This trip we decided to travel a new route back to Seattle. In previous years we’ve gone through Las Vegas to Reno to see our niece and her family. Since they’ve moved to Orlando, FL, familial visit doesn’t get involved so we decided to head to St. George and Salt Lake City, UT and on to Boise and Lewiston, ID. This gave us the chance to see another series of landforms, the Vermillion Cliffs. These form the edge of the Escalante and Bears Ears Monuments that the government is trying to close in order to allow mining interests to claim the land from the public for their profit.
Our first day, Phoenix to St. George, led us to skirt the east side of the Grand Canyon. The panorama above is the Kaibab Plateau. It’s southern end is the North Rim of the Grand Canyon. The Colorado River runs along the middle of the photo. You can make out the edge of the river’s walls at the base of the hillsides, across the desert view. These are some of the more beautiful cliff faces in the country. Multiple bands of color from the ancient seabeds run for miles. Imaging the time it must have taken to erode this huge valley from the uplifted surface is hard. So much for the creationist version of the world. Of course they’ll say it was god’s idea to make it look this way. They have to. To accept the fact of science destroys their view of existence and world history.
The first sights after Flagstaff are the San Francisco Peaks, north of the city. Here’s where the ski areas are located for Arizona. You never really leave the desert till Idaho, the mountains are always tempting you from a distance. You do climb out of the Colorado Valley on US 89 to Jacob Lake, the access point to the North Rim of the Canyon. When we came through the road south, AZ 67 was still closed due to snow. It was a late winter, that’s why we chose the California route to Phoenix, it was still snowing in Eastern Washington the week before we left Seattle.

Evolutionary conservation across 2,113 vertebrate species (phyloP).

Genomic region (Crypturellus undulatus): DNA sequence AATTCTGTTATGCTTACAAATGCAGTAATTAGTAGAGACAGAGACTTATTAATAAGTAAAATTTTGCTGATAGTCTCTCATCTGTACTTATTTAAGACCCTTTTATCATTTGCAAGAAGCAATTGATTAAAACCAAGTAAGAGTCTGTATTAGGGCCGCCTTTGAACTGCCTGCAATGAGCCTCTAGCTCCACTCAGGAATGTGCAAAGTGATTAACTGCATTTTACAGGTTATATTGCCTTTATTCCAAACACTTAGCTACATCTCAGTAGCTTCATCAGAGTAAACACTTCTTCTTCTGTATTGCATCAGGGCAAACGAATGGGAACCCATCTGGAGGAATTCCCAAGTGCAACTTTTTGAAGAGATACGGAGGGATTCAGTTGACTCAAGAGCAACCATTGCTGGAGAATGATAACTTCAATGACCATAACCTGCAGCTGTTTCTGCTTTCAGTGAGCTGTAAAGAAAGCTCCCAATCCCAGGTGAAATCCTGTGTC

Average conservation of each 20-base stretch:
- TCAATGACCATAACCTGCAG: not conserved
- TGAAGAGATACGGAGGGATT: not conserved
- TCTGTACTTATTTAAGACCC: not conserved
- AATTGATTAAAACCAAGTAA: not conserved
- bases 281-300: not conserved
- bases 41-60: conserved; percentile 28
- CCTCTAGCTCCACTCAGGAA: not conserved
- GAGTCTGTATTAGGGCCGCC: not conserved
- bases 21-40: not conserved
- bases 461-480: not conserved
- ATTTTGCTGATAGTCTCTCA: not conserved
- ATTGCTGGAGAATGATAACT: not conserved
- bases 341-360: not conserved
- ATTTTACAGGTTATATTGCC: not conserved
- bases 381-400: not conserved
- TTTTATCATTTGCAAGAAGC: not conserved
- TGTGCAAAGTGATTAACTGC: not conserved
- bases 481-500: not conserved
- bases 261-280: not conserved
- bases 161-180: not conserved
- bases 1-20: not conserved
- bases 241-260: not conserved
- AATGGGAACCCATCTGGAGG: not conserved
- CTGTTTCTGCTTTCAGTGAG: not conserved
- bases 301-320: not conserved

I just lost 3 hours of work and photo uploads thanks to Comcast. Internet was lost just as I was finishing this posting. Xfinity sucks for reliability. I’m stopping for the night and maybe a day or two, again. The photos are what take the time. There’s no way we get our paid-for speed because of crappy service.
From St. George we headed up the interstate to SLC and stayed downtown just a few blocks from the capitol. I was surprised at how small a “downtown” area we found. Not much to do or see if you don’t plan on going to the temple. Not a lot of different scenery until you get to where you can see the mountains south of SLC. From SLC we headed to Boise, ID, via I-15 to I-84.
We stayed in downtown Boise and ate at Asiago in the old town area. It’s been restored, or maintained, pretty well. Old buildings being repurposed for restaurants and shops, appropriate for a college town. There appeared to be more, and better, night entertainment choices than downtown SLC. It’d be a nice town, except that it’s in Idaho and generally not a lot of interest for someone used to metropolitan areas.
Leaving Boise we headed to Lewiston. We’ve been there before, when Rae was at WSU. Clarkston and Lewiston were only about 30 minutes away and when we went to Pullman for events it was real hard to find rooms so, hit the road south for lodging. We have never driven this route to Lewiston so it was new for us. We had considered heading north from Boise up ID-55 but the kind clerk at the motel informed us that the road through the mountains was regularly hit by landslides this early and between road repairs from the winter and slow drivers enjoying the views so it would be faster by a couple hours to go west and take US-95. It follows the Weiser River northeasterly into the Payette National Forest to where it meets ID-55 and then continues northerly to Lewiston along the Salmon River. As you go north you skirt the Nez Perce Reservation. One of the towns you pass is White Bird, named for a native chief and site of a battle during the Nez Perce war of the 1870’s. https://en.wikipedia.org/wiki/White_Bird_(Native_American_leader)